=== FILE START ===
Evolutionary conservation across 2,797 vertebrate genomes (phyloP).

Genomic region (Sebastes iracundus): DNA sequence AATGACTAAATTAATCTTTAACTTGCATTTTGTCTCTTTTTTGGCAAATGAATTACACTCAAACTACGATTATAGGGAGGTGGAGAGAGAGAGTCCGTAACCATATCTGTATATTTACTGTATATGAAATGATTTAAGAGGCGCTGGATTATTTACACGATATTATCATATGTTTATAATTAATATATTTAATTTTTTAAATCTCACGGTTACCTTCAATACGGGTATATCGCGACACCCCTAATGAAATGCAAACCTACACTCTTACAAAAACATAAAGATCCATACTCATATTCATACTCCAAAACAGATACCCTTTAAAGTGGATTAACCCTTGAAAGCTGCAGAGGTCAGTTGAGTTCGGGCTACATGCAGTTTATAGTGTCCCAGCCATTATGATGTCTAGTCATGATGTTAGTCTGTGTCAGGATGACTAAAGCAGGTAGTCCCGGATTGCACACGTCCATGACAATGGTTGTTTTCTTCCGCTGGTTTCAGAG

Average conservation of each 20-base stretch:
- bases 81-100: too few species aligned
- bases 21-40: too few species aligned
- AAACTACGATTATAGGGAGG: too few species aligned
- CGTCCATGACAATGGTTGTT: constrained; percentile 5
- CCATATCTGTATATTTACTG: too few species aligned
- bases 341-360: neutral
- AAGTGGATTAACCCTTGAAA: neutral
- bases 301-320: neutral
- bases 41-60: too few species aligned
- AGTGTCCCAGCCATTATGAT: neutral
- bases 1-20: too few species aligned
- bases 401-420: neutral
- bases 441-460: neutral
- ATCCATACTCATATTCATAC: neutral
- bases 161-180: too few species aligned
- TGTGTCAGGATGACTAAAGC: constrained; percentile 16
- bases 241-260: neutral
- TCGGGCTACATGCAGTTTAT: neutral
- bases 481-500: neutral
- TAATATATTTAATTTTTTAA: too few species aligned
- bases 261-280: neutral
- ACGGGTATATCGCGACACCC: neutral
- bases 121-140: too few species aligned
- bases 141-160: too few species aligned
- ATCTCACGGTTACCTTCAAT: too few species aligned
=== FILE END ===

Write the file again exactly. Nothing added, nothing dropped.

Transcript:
Evolutionary conservation across 2,797 vertebrate genomes (phyloP).

Genomic region (Sebastes iracundus): DNA sequence AATGACTAAATTAATCTTTAACTTGCATTTTGTCTCTTTTTTGGCAAATGAATTACACTCAAACTACGATTATAGGGAGGTGGAGAGAGAGAGTCCGTAACCATATCTGTATATTTACTGTATATGAAATGATTTAAGAGGCGCTGGATTATTTACACGATATTATCATATGTTTATAATTAATATATTTAATTTTTTAAATCTCACGGTTACCTTCAATACGGGTATATCGCGACACCCCTAATGAAATGCAAACCTACACTCTTACAAAAACATAAAGATCCATACTCATATTCATACTCCAAAACAGATACCCTTTAAAGTGGATTAACCCTTGAAAGCTGCAGAGGTCAGTTGAGTTCGGGCTACATGCAGTTTATAGTGTCCCAGCCATTATGATGTCTAGTCATGATGTTAGTCTGTGTCAGGATGACTAAAGCAGGTAGTCCCGGATTGCACACGTCCATGACAATGGTTGTTTTCTTCCGCTGGTTTCAGAG

Average conservation of each 20-base stretch:
- bases 81-100: too few species aligned
- bases 21-40: too few species aligned
- AAACTACGATTATAGGGAGG: too few species aligned
- CGTCCATGACAATGGTTGTT: constrained; percentile 5
- CCATATCTGTATATTTACTG: too few species aligned
- bases 341-360: neutral
- AAGTGGATTAACCCTTGAAA: neutral
- bases 301-320: neutral
- bases 41-60: too few species aligned
- AGTGTCCCAGCCATTATGAT: neutral
- bases 1-20: too few species aligned
- bases 401-420: neutral
- bases 441-460: neutral
- ATCCATACTCATATTCATAC: neutral
- bases 161-180: too few species aligned
- TGTGTCAGGATGACTAAAGC: constrained; percentile 16
- bases 241-260: neutral
- TCGGGCTACATGCAGTTTAT: neutral
- bases 481-500: neutral
- TAATATATTTAATTTTTTAA: too few species aligned
- bases 261-280: neutral
- ACGGGTATATCGCGACACCC: neutral
- bases 121-140: too few species aligned
- bases 141-160: too few species aligned
- ATCTCACGGTTACCTTCAAT: too few species aligned